Wednesday, 28 November 2007

Many Worlds

Caught an interesting science programme on BBC4 the other night. It dealt with the infamous Many Worlds interpretation of quantum mechanics, but from the perspective of the musician Mark Everett (or E), son of the scientist who developed it, Hugh Everett. While I knew of both of these people separately, I was completely unaware that they were related, let alone father and son.

The programme followed Mark as he travelled the US meeting up with Everett's colleagues and with scientists currently working with Many Worlds. The programme devoted some time to the theory itself, but focused more on Everett's life and academic career, and with Mark's relationship with his father. While it probably overstated the importance of Many Worlds, and may give some viewers the idea that this interpretation is the most commonly accepted one among physicists, it was really quite charming.

Mark, who hitherto understood very little about his father's work, gradually came to some understanding of it, and was able to make sense of father's life and certain key events in it. He also came to realise the importance of his father's work, and the modern relevance of the Many Worlds interpretation. A particularly choice moment was when he dug out some old audio tapes from his father's stuff (Everett died in 1982). These recorded conversations with friends and scientific colleagues about his ideas. However, in the course of playing through them, Mark found a recording of their pet cat purring, a boastful recording of himself and, best of all, a conversation his father was having that, in the background, had Mark learning to play the drums.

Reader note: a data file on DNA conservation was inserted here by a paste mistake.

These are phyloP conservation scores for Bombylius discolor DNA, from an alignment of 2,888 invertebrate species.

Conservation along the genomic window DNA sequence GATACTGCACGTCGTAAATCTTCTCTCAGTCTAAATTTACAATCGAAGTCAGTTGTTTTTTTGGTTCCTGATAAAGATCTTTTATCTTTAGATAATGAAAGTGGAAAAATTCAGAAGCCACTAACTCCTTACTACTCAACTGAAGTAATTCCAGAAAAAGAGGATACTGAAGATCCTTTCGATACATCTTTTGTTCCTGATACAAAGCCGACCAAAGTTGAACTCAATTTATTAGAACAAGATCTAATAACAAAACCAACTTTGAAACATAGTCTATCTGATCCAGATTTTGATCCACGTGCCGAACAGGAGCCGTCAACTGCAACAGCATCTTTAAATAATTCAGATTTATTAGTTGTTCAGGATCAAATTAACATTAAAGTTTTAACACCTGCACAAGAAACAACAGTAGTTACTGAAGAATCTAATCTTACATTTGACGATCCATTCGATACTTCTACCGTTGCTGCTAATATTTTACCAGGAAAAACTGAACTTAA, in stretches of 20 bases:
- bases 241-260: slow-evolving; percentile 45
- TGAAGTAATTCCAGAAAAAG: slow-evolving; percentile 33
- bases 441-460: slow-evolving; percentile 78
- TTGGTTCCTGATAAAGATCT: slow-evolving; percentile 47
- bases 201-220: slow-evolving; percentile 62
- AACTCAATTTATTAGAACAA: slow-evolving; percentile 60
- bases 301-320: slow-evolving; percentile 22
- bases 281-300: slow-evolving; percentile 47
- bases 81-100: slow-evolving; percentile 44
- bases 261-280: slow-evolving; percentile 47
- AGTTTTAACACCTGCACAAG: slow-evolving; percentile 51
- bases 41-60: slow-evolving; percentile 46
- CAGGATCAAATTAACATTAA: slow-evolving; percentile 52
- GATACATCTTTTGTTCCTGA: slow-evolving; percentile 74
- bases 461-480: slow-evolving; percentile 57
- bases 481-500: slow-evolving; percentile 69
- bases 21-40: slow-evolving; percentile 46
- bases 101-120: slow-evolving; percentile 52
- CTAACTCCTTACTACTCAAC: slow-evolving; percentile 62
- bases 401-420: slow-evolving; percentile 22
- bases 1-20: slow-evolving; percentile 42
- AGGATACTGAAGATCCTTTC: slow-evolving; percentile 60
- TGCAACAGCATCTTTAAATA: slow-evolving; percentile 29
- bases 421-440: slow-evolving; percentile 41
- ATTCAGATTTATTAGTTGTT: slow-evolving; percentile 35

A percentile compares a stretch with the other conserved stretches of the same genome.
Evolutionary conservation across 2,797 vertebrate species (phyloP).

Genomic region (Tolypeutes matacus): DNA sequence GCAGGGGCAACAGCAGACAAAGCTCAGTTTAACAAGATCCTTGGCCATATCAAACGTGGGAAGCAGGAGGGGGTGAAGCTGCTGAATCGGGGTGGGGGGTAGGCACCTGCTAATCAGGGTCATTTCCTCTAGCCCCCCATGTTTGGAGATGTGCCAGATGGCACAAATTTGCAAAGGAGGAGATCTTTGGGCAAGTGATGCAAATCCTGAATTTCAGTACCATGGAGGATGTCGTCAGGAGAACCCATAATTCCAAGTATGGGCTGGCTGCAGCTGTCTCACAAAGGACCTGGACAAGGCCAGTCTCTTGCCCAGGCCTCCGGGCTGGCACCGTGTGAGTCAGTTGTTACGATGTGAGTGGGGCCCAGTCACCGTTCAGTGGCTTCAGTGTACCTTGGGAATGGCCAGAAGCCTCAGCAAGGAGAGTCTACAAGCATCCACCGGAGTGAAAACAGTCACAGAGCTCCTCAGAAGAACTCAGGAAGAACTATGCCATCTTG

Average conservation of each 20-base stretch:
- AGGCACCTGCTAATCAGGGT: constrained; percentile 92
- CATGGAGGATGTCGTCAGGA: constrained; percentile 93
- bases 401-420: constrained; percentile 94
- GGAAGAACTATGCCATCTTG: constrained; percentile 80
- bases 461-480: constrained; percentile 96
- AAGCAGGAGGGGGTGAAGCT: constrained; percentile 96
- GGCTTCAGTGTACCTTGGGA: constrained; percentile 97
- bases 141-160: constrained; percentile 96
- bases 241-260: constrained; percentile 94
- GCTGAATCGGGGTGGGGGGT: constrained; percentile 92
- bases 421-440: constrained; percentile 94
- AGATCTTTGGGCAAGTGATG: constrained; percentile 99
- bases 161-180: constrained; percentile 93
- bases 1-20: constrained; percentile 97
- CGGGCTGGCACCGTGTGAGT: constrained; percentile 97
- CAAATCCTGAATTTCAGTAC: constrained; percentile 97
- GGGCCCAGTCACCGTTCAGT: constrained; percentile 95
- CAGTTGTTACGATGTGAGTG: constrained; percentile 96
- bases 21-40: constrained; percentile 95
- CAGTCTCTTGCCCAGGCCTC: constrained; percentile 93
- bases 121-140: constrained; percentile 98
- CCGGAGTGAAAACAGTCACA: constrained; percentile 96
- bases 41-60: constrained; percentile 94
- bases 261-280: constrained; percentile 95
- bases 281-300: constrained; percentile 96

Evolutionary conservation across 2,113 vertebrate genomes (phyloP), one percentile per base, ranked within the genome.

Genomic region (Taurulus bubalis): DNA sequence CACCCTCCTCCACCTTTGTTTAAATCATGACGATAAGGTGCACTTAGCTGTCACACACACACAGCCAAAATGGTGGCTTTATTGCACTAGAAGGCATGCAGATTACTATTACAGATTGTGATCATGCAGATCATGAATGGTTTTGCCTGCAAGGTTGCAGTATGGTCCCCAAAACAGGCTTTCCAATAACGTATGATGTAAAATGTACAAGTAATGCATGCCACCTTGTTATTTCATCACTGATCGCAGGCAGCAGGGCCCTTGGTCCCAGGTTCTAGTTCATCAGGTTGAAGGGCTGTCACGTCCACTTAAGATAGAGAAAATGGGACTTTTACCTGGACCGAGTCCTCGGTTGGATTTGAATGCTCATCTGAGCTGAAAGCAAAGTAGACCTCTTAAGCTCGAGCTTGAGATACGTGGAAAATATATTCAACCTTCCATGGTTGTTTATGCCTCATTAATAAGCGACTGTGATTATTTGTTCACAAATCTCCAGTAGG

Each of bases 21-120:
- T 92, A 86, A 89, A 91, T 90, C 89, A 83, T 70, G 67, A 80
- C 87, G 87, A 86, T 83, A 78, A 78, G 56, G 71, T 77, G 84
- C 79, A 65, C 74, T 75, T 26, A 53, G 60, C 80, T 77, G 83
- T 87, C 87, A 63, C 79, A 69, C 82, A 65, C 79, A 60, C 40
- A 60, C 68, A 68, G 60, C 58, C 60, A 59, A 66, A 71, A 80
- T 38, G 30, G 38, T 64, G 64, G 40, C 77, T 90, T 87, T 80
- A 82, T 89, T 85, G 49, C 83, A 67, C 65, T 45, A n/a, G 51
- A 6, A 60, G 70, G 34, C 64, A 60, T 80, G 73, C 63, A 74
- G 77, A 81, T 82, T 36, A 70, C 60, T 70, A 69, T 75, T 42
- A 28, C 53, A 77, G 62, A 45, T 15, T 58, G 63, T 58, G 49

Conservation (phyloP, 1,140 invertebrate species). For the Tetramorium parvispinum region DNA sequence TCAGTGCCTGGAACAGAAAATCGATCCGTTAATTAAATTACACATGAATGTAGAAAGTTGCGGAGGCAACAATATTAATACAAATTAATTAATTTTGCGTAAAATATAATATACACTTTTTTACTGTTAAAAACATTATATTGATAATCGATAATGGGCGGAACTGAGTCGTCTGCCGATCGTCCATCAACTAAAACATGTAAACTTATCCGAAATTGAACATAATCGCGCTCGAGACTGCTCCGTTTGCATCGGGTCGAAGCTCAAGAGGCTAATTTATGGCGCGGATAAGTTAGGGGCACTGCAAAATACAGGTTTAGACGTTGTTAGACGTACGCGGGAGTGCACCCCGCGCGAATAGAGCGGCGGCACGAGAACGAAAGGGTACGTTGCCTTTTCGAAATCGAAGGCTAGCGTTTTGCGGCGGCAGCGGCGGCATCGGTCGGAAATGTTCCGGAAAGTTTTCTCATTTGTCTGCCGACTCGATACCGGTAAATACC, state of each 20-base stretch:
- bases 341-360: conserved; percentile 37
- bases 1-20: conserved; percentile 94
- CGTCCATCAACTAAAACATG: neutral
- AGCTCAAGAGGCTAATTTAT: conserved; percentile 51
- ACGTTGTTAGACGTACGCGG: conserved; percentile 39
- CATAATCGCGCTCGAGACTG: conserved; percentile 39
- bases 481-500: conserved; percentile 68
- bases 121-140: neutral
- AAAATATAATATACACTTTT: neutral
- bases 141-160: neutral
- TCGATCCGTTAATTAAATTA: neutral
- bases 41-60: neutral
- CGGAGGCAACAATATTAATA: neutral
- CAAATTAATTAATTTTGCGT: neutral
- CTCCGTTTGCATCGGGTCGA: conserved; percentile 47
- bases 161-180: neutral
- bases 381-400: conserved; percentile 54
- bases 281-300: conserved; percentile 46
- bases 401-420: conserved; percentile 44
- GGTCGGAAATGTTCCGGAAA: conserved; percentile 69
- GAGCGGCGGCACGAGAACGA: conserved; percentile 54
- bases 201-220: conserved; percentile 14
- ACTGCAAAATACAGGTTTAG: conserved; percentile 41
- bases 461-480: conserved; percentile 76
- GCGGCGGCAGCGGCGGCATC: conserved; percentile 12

My own view on Many Worlds is that, while I don't subscribe to it, I find its solution of the "measurement problem" strongly preferable to that of the "standard" Copenhagen interpretation. I simply refuse to buy the idea that measurement is an important factor in the lives of subatomic particles. At first glance, this seems a reasonable deduction given that quantum objects appear to switch from waves to particles when measurements are made of them. The large number of possibilities inherent in waves is instantly decreased to a single actuality by the act of measurement. But it's unclear (to me anyway) what "looking at" a quantum object does to it to make this happen. Many Worlds resolves this by stating that all of these possibilities actually occur, but do so in their own separate universes, such that we only see one outcome (i.e. we, too, are split across multiple universes). While this does elegantly sidestep the measurement problem, it does so at the great expense of an ever-expanding number of universes. I'm not prepared to make that leap. My own view is more along the lines of the neo-realist Bohm interpretation. In my understanding of it, this posits that quantum objects have hidden variables associated with them, such that they are composed of both wave and particle components. These hidden variables explain the dual behaviour of the objects but measurement is not a special process. Of course, this interpretation fails Occam's Razor by profligately introducing unobserved (possibly unobservable) hidden variables. Still, it allows me to continue believing in an external world that carries on regardless of our actions.

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